• Atrocitus in the Green Lantern books walks the line between this, Anti-Villain, and Anti-Hero (-ic Sociopath). He's an eternally wrathful berserker on a Roaring Rampage of Revenge (and willing to visit Disproportionate Retribution on other criminals he comes across), but his rage was sparked by a very serious injustice and makes it a point to punish only the guilty. In the 2011 DC reboot, he and his Red Lanterns received their own series.
    • As of June 2013, Larfleeze is likewise getting his own series.
  • Paperinik (a Donald Duck alter-ego created in Italy) had no problem committing thefts and fighting the police to get revenge on who wronged him in his early stories. He however evolved into a much more heroic character with time, especially in Paperinik New Adventures.
  • Iznogoud has Iznogoud as your stereotypical Evil Chancellor. Virtually all his adventures are about him trying the craziest schemes to replace the Caliph of a mythological Baghdad, each time failing hilariously. He Iz no goud.
  • Judge Dredd:
    • Dredd himself can be like this, although it's a case of Depending on the Writer. Some of the antagonists can be downright heroic compared to Dredd, such as the Democracy Now! storyline, but he does often go up against villains such as the Dark Judges and P.J.Maybe.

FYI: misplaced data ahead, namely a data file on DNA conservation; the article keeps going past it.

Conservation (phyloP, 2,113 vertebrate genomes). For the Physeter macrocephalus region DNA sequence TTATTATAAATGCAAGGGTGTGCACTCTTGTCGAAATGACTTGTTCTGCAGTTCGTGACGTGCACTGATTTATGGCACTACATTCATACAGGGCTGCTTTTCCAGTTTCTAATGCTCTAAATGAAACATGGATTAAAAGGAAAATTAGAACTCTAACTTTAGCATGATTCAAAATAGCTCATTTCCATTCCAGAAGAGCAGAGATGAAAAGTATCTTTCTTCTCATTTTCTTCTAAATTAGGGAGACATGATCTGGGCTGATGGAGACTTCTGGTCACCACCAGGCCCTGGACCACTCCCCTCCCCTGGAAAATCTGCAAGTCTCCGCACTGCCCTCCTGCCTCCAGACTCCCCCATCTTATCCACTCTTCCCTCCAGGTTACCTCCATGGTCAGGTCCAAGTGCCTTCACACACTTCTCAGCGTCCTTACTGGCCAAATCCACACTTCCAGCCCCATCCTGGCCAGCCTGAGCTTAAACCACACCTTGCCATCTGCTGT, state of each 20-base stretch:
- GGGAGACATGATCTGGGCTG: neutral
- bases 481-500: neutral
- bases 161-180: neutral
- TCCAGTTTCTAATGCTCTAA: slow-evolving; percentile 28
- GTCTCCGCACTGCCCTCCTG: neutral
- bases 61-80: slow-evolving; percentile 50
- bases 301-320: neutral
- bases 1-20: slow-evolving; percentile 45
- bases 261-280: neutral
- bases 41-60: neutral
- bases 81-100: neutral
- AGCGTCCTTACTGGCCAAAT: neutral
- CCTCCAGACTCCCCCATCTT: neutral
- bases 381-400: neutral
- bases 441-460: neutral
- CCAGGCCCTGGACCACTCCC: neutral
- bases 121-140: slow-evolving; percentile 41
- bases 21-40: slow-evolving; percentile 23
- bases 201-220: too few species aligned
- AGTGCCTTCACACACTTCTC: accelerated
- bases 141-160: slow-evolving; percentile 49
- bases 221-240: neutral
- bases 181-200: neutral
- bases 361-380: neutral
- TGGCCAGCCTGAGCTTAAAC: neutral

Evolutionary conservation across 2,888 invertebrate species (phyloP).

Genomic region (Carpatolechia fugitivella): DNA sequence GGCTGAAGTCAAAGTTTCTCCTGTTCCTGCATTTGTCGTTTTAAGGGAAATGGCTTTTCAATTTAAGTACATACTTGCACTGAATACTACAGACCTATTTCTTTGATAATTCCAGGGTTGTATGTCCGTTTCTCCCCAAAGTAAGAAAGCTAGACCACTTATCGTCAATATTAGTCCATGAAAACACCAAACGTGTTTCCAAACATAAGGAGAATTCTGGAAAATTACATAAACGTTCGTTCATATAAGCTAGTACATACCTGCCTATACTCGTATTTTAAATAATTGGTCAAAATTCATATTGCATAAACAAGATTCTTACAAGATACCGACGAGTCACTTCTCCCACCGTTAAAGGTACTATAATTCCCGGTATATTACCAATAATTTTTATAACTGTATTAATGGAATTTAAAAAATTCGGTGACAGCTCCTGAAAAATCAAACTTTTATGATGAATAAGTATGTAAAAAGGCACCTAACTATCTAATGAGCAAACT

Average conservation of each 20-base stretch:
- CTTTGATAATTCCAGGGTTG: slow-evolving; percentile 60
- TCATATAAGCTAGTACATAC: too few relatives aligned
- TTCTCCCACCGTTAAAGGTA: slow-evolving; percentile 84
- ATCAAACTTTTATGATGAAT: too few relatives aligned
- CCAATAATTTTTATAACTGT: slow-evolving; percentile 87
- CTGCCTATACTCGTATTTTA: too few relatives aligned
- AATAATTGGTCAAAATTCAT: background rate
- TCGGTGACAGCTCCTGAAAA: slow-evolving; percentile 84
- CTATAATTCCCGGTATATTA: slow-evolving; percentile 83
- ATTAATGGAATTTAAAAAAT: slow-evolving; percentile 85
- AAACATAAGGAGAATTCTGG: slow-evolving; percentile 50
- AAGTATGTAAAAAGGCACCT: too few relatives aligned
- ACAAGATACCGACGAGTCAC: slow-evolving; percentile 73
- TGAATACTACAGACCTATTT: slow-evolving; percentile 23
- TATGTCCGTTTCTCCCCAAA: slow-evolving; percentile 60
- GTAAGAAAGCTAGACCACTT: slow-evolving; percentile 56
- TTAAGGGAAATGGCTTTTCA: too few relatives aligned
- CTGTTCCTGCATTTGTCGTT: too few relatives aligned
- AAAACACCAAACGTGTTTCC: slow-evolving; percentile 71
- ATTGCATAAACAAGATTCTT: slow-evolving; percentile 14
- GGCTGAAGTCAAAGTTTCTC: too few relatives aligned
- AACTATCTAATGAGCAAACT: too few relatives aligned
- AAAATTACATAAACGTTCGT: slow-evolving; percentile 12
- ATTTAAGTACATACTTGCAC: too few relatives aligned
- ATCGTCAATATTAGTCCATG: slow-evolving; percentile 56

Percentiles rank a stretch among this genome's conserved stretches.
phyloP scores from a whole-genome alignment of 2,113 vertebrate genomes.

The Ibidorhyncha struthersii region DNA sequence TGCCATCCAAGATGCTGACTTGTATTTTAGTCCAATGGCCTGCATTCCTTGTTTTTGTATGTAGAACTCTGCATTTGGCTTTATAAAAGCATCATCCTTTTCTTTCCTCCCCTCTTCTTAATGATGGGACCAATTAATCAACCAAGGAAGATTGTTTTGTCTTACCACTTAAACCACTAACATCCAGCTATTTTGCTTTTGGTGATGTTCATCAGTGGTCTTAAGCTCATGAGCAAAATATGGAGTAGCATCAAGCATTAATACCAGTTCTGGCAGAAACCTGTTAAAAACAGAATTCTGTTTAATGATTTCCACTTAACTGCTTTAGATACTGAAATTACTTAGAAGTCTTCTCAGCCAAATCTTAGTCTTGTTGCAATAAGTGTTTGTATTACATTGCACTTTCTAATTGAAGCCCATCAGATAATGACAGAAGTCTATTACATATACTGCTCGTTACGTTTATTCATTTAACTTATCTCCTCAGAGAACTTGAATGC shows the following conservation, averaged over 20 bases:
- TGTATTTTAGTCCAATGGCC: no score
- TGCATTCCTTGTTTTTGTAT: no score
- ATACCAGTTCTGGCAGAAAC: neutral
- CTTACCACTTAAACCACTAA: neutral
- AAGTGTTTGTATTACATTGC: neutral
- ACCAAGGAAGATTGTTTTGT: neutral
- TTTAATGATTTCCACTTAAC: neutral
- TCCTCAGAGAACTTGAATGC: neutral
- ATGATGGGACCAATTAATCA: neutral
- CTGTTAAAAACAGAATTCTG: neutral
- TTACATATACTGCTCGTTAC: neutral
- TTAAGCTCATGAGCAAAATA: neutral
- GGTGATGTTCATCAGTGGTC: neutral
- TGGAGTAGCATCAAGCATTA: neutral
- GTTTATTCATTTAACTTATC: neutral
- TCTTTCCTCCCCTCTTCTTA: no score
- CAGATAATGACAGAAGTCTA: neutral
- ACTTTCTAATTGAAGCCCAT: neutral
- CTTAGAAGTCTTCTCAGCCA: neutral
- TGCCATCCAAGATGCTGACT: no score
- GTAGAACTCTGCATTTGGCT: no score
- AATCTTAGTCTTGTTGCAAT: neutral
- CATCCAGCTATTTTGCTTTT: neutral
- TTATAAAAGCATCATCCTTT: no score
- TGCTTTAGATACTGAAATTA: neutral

• Some stories feature Judge Death as the protagonist, as he goes around murdering everything in sight on his quest to destroy the human race.
    • Elusive psychopathic serial killer PJ Maybe is the focus character of quite a lot of the stories he appears in.
    • Various one shot villains (or Anti Villains depending on the story) are the focus of the story with Dredd as a Hero Antagonist. Notable examples are Bennett Beeny, Nate Slaughterhouse and Marlon "Chopper" Shakespeare.
  • The following Sin City stories. The other stories typically feature very dark anti-heroes.
    • The "Blue Eyes" stories, in which the protagonist is a Professional Killer pursuing her marks.
    • "The Salesman Is Always Right", in which the Salesman is revealed at the end to have come to murder the woman he strikes up a conversation with.
    • "Rats" centers on an escaped Nazi war criminal who is living incognito in the United States, and reminisces about all the people he murdered during the war.
  • Max from the Eagle Comic Strip 'The Thirteenth Floor'. Admittedly he straddled the line between Anti-Hero and Villain Protagonist, a computer AI designed to protect and care for the tenants of the block of flats he was installed in, punishing (and several times accidentally killing) those who would harm them. He was often portrayed as a straight hero but was initially given several moments where his actions backfired horribly (once getting one of his favorite tenants accused of a murder Max had committed), and was opposed by several openly heroic characters. Later on however he started to get into more action based scenarios and became a straight Guile Hero, with the whole 'multiple homicide' thing brushed under the carpet.